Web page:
Sometimes it can feel like a White Christmas with every Hanukkah card you write.
While clearly ’tis the season for Christmas cards and letters, Jews feel a swirling snow globe of emotions when it comes to sending holiday cards, even ones that blandly wish the recipients “Happy Holidays.” Most generic cards don’t scream “Victory for the Maccabees!” So the question is: Does sending a not-specifically-Hanukkah card mean the sender is buying into Christmas?
“I try to buy some blue and silver ones and make sure they look purely wintery,” says Megan Levy, a disaster resilience planner in Seattle. (Yes, that’s a real job.)
The ideal seems to be an image that is religiously pareve: neither Santa nor latke. Levy, for example, looks for cards featuring nature scenes “where there’s a pretty red bird.” Or winter scenes. Or snowmen.
But snowmen, believe it or not, turn out to be a minefield all their own. “No trees, wreaths or snowmen for me!” insisted one friend. By trees, she meant Christmas trees. Ditto, Christmas wreaths. But snowmen? Big, smiling balls of snow? Those are taboo?
Clearly, different Jews just consider different things Christmasy. Some draw the line at reindeer. To fashion blogger Nancy Brenner, who runs the Tumblr site garmentdistrictdiva, anything red and green is treyf. (Not to mention, unattractive.) I heard from one man who considers the tag line “Peace, love and joy” too religious — and the religion he’s considering is not King David’s.
Rachel Teichman, a Houston-based blogger who runs the Jewish crafts and food site OOGIAH.com, is adamant about avoiding certain graven images. “I never pick a card that has a pine tree, or even stars or snowflakes. I feel certain symbols have been taken over by Christmas and I just won’t use them.” What’s more, certain phrases don’t cut it for her, either. “I feel like ‘Happy Holidays’ is just code for ‘Merry Christmas.’ It’s not ‘Seasons Greetings’ which is TOTALLY the same [as Merry Christmas]. Happy Holidays is maybe one step away. But it doesn’t mean ‘Happy Hanukkah.’”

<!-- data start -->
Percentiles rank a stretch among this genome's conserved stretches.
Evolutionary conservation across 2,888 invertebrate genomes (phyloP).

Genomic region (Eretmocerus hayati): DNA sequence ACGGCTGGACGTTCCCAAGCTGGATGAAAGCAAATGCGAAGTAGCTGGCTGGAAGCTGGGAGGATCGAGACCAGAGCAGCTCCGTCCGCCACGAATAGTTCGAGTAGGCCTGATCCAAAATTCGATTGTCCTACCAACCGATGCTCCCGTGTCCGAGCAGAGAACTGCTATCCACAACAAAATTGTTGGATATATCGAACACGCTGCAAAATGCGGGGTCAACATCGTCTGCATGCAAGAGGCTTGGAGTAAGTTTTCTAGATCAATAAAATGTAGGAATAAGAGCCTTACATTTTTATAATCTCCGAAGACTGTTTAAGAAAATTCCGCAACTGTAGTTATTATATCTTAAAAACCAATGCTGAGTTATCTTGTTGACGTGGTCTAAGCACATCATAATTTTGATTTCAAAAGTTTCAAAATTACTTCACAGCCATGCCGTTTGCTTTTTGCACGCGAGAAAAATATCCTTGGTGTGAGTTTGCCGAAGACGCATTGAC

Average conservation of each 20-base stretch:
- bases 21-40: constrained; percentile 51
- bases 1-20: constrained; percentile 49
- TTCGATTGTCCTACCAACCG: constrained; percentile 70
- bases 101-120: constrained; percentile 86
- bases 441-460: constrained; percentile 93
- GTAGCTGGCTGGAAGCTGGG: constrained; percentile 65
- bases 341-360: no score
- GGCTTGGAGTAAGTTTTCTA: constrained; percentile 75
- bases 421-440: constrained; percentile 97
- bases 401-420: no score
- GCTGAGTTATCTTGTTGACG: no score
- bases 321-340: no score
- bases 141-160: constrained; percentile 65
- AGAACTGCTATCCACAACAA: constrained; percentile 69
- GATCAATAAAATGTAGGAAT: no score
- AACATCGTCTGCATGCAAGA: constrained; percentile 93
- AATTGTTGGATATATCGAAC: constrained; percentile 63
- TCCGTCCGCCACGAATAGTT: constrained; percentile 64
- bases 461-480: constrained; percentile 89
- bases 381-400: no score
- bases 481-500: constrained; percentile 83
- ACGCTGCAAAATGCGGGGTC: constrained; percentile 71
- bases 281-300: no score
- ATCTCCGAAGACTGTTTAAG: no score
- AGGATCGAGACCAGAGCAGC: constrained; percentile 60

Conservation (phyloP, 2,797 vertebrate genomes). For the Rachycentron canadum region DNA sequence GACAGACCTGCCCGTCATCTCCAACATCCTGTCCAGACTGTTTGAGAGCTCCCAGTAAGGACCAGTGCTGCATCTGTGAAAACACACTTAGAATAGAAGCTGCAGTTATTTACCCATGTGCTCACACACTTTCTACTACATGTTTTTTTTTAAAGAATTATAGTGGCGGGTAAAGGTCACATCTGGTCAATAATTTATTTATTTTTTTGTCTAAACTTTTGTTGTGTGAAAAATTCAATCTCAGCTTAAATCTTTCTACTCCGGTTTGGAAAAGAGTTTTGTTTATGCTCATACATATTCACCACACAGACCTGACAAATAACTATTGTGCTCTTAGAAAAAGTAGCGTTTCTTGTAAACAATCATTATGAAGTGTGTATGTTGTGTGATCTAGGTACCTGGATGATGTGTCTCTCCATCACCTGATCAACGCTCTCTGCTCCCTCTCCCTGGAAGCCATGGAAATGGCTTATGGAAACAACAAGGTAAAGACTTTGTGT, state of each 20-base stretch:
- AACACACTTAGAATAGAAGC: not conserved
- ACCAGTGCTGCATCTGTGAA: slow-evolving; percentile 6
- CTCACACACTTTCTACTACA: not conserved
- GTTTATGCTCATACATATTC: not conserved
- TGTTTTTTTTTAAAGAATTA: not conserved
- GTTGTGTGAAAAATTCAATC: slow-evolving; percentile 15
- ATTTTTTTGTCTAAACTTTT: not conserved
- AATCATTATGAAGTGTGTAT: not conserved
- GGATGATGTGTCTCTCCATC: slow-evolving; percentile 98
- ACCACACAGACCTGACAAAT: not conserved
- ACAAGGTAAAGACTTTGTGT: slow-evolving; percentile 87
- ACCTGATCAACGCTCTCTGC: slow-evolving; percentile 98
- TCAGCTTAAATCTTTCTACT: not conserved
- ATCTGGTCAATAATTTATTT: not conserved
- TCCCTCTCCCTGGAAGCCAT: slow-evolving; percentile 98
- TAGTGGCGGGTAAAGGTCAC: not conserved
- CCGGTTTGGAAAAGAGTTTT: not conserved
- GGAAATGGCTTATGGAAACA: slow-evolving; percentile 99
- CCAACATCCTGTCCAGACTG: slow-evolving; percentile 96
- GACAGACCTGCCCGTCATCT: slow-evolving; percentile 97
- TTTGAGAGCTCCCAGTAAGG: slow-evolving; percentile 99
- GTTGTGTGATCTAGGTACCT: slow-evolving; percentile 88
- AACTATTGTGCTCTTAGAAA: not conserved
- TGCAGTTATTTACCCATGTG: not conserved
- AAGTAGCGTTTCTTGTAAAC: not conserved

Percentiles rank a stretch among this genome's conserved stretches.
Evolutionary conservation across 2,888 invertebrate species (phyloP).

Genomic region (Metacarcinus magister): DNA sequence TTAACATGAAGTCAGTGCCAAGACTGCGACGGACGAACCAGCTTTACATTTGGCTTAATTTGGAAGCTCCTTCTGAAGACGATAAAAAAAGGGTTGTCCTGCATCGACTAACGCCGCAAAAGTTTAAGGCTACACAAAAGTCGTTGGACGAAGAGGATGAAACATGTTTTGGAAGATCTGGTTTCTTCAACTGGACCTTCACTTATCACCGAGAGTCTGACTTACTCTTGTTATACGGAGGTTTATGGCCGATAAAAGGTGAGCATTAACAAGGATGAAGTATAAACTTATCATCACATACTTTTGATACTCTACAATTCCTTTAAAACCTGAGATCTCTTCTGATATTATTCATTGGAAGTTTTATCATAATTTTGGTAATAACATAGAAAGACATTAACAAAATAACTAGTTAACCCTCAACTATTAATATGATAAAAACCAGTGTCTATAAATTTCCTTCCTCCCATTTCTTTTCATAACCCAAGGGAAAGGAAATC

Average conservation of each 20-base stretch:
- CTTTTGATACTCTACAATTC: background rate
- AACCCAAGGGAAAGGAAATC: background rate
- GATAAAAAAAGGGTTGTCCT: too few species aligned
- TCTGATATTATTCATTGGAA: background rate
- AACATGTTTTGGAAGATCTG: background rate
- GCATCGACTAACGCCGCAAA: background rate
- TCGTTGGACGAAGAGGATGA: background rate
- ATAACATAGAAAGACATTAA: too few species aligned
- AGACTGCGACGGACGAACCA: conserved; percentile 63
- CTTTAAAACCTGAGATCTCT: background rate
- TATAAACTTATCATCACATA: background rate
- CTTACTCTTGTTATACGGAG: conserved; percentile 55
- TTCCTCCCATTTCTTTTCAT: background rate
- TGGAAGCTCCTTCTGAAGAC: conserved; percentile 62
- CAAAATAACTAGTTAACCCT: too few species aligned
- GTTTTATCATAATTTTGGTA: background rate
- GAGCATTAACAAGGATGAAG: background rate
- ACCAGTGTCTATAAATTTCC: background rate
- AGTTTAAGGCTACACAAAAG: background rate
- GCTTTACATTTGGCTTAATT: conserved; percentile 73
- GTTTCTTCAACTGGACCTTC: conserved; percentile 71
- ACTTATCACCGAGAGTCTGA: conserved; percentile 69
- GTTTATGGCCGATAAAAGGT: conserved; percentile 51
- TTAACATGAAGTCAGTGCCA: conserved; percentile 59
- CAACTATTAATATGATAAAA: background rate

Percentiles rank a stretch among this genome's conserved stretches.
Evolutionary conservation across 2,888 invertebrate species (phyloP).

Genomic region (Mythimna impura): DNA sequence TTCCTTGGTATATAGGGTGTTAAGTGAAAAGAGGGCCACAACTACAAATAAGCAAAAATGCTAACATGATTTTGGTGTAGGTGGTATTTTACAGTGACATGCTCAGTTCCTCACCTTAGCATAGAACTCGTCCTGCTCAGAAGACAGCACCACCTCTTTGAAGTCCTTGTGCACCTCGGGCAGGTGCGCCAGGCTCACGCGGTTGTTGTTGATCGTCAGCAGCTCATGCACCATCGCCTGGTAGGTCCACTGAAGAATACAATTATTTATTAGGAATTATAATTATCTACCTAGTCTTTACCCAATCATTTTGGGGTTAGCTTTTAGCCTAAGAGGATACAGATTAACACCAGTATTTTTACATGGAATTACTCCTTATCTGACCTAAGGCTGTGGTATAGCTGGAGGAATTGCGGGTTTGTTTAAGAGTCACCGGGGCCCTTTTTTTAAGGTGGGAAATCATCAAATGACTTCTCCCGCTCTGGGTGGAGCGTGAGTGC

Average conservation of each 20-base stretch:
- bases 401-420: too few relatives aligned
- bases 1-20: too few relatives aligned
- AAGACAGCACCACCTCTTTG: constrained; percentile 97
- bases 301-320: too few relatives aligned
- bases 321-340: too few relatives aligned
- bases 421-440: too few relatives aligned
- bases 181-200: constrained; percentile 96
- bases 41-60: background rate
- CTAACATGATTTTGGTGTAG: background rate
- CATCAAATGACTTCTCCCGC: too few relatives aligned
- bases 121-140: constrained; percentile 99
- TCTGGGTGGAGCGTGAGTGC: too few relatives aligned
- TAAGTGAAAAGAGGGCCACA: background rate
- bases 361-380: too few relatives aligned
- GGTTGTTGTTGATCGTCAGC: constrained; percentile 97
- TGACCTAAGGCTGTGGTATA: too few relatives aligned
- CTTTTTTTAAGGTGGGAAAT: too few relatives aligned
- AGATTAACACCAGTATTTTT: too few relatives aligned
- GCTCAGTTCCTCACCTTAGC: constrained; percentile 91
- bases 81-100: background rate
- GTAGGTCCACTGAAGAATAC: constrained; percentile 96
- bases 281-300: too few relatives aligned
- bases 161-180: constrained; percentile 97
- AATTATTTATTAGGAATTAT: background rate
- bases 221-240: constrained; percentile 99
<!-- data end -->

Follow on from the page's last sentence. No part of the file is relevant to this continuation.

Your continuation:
So, how about using the most uncontroversial image you could think of — your own children. “I get 100 different pictures from 100 different families, and of course I want to show off my own kids and tell about my children, so we do mimic some of the things going on in this country around us, because we want to be included,” says Neal Hoffman, who knows a thing about mingling cultures. He’s the inventor of Mensch on a Bench — the Jewish version of the Elf on the Shelf, a doll that parents pose each night in different spots around the house before Christmas, proving to extremely young or gullible kids that said Elf is “real.” As such, the target audience also believes he reports their behavior to Santa, with naughty-or-nice consequences pending.
With or without the Mensch doll in the photo, Hoffman delights in sending a card featuring his family, and frankly, so does my household. Our seasonal greeting bugaboo? We show the whole family, my husband and me included. When people send pictures of just their kids, it’s like they’re hiding behind their younger, more attractive progeny.
Our cards feature a background of confetti or something equally secular, and a greeting that attempts to be non-offensive, like our default: “Happy New Year.” Last year we were so late taking our picture (like, it was already THIS year) that we scowled for the camera and our printed message was, “Oh, like you’re never late with YOUR cards?” So we don’t think photo cards are inherently un-Jewish.
Ah, but the letters some families send — that’s another story.
“A full-page type of letter is a Christmas letter,” says Teichman, the OOGIAH.com blogger. Another friend of mine whose name I can’t mention because of what she says next agrees. “I can’t stand the letters, maybe just because they’re all full of big brags. How one child was studying very hard to pass his Spanish final, or how wonderful the kids are doing. There’s not enough filtering.”
What makes bragging in a letter seem so non-Jewish? “Jews tend to do this over the phone,” she says.
Michael Ray Smith, a professor at Palm Beach Atlantic University (and not a Jew), believes that highlight-reel letters aren’t inherently Christian. They’re inherently American. “A year-end letter is part of the middle class culture,” he says. The reason season’s letters get a rap on par with the season’s fruitcake is that they’re both so easy to make fun of — and hard to digest.
Bottom line: If you’re simply sending a card to stay in touch with far-flung friends or business associates, that’s neither un-Jewish nor uber-Christian — but just nice. So if that’s your plan, get started already.